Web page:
Chicken, Maryland Style

2 chickens


Salt and pepper


1 cup milk or cream

1/2 cup butter or other mild fat

2 eggs

Clean and disjoint young chickens, leaving the breasts whole. Put the necks and giblets into cold water and simmer to obtain a cup of stock for the gravy. Sprinkle each piece of chicken with salt and pepper, dip in flour, beaten egg and soft crumbs and place in a greased pan. Bake in a hot oven (480° F.) from thirty to forty minutes, basting frequently with one-fourth cup of fat melted in one- fourth cup of hot water.

When the chicken is done, make a gravy from the fat left in the pan, stirring in two tablespoons of flour, one cup of milk or cream and the cup of stock made from the giblets. If you like, add a few button mushrooms. Serve the chicken with the gravy poured around it.

Fried Chicken

No. 1 - Southern Style

2 small chickens Salt and pepper


1/4 cup fat

Cut each chicken into four or six pieces, dip each piece quickly in cold water, then sprinkle with salt and pepper, and roll in plenty of flour. Saute the chicken in a little fat until each piece is brown on both sides, and admits a fork easily. Drain the pieces well and arrange on a warm platter, setting the dish in a hot place to keep the meat from cooling while the gravy is being made, as on page 279.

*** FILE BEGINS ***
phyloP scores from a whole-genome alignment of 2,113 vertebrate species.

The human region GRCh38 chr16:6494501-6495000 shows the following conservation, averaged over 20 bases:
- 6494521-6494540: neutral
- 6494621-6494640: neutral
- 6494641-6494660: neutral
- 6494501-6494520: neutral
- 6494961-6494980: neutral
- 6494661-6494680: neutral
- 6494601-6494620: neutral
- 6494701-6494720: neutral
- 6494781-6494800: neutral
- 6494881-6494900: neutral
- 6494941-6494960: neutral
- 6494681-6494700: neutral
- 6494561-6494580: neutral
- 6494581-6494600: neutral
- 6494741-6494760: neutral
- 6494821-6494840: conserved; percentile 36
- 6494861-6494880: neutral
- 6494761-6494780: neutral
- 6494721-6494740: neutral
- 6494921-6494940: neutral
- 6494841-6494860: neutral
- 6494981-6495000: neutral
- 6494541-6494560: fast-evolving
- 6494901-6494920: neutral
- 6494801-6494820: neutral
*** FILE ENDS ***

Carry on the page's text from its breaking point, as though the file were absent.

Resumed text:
No. 2 -

Dip the chicken into fritter batter and fry in deep fat (37S°-390° F.) until brown. Transfer to a casserole or baking dish and bake in a moderate oven (250° F.-3 500 F.) for 30-60 minutes. If the chicken is not young, parboiling before cutting will shorten the baking time.

Boiled Chicken

In Winter there is no better way to prepare chickens than to simmer them whole and pour over them oyster or parsley sauce. The chicken should be well secured in a wet cloth that has been generously sprinkled with flour, then plunged into boiling water and simmered (not boiled) gently until the chicken is done. Allow twenty to thirty minutes to each pound of chicken. A large, tough chicken may be made very palatable by preparing it in this way.

Steamed Chicken Or Fowl

1 fowl (about 5 pounds) 1 onion 1 bay-leaf

Salt and pepper Flour

A chicken is more tender than a fowl and is to be preferred for light cooking, but a fat fowl a year or two old has a richer and finer flavor, and if steamed properly, will be perfectly tender. Singe and wash the fowl, draw and dress it as carefully as for roasting and wipe it dry inside and out. Rub it inside and out with salt and pepper, place an onion and a bay-leaf inside and tie the fowl into shape as for roasting.

Then flour a cloth and wrap it about the fowl. Lay the chicken, back downward, in a steamer and allow it to steam continuously for three to four hours, according to its age and size. If properly steamed it will be as good as a roasted chicken. Serve with celery, oyster or parsley sauce. Steamed chicken may subsequently be browned in the oven if desired.